Microsoft to Euro gamers: Xbox One games not region-locked

To the European gamers stuck waiting until 2014 for the console's launch in their home country, Microsoft reiterates the point: Games can be played on any Xbox One regardless of where it's bought.

Microsoft's Xbox One gaming console Microsoft

After having to concede that the Xbox One would not be able to meet its original 21-market goal at launch, Microsoft is reiterating the point it announced in June: its next-gen console's games will not be region-locked.

That means fans stuck in the eight European countries that won't be seeing the Xbox One until sometime in 2014 have a workaround available if they want to get their hands on the console come November.

Reiterating that the delay Microsoft announced on Wednesday was due to voice support for various languages into the console's dashboard, Microsoft's director of marketing, Albert Penello, cleverly pointed out to a commenter on NeoGaf that because the games are "worldwide signed" -- meaning not restricted to operating on a console specifically registered to a certain market -- the Xbox One could be purchased from any country.

And if you want to pay for Xbox Live Gold or purchase downloadable titles, Penello pointed out that it's a simple fix if you have a method of payment from one of the 13 launch markets. "Now, of course, if you were using Pre-Paid cards..." he said with an apparent digital wink.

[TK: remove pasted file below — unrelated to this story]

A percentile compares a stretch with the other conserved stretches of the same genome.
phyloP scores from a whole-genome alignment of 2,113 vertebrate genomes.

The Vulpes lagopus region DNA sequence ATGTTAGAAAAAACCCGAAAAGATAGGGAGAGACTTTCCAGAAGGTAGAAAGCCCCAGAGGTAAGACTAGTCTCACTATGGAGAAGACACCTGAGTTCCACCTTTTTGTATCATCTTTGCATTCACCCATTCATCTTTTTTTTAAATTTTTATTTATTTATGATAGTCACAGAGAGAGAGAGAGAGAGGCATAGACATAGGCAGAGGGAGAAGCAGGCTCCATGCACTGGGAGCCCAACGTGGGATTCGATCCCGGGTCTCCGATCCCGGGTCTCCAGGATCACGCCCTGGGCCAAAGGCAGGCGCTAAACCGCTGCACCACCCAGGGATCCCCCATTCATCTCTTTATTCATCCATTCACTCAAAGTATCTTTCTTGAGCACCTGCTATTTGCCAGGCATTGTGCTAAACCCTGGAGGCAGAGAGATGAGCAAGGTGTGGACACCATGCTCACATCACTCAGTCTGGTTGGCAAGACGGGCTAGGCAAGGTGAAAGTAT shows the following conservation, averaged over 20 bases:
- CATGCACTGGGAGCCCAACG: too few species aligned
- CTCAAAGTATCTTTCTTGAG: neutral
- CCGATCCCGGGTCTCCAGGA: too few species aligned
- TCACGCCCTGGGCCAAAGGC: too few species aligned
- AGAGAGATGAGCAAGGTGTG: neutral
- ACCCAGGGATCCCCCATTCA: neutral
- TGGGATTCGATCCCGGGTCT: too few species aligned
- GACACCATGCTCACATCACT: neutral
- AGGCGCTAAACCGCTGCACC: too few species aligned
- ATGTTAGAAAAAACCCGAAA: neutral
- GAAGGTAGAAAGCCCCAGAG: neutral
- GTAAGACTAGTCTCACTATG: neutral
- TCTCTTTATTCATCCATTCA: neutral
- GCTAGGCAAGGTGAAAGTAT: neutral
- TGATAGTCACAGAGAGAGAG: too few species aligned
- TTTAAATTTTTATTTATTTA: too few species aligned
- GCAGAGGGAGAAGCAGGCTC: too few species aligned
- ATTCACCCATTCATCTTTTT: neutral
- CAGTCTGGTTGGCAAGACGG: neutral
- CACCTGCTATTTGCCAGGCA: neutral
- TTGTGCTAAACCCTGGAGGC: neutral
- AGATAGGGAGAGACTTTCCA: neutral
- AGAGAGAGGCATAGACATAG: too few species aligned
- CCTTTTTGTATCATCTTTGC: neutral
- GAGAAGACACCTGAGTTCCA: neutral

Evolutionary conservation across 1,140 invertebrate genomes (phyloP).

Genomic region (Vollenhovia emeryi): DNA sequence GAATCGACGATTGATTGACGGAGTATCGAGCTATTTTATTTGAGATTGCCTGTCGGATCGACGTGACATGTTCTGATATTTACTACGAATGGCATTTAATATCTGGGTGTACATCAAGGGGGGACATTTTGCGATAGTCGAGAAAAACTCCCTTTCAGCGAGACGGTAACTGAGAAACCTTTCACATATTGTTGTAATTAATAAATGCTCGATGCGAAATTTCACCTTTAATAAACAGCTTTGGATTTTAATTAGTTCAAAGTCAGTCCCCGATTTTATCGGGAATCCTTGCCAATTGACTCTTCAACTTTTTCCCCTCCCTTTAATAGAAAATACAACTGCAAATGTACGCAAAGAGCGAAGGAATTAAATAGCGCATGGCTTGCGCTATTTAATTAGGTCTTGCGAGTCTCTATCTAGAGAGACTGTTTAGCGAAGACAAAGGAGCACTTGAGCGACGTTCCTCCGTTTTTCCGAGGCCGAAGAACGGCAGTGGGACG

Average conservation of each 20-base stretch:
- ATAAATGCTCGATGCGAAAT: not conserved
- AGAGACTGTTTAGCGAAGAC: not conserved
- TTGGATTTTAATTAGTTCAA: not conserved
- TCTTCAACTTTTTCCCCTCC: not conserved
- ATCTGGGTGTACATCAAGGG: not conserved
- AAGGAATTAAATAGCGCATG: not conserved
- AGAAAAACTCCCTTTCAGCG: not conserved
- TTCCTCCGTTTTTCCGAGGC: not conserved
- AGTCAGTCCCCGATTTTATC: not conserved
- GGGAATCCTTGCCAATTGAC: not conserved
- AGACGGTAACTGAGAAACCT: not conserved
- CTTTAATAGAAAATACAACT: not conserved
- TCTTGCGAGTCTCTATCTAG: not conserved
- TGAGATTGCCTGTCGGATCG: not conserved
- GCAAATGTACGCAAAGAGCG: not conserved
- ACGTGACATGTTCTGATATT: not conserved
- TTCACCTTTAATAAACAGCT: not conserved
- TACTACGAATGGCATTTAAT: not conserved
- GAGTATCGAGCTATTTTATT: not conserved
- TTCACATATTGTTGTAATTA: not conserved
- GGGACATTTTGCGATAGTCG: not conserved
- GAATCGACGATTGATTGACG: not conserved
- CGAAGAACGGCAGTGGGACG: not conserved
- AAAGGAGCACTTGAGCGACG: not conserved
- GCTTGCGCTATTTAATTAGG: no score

Microsoft did concede that certain media, like movies and music, are geo-restricted due to licensing deals, meaning the Xbox One can't run Netflix if the streaming service isn't supported in the country it's being used in.

Still, it's refreshing that the company would open up about such workarounds. Of course, once the console does go on sale in the eight delayed markets -- Belgium, Denmark, Finland, the Netherlands, Norway, Russia, Sweden, and Switzerland -- the ability to use local payment methods will become available.

About the author

Nick Statt is a staff writer for CNET. He previously wrote for ReadWrite and was a news associate at the social magazine app Flipboard. He spends a questionable amount of his free time contemplating his relationship with video games while continuously exploring the convergence of tech, science and pop culture.

 

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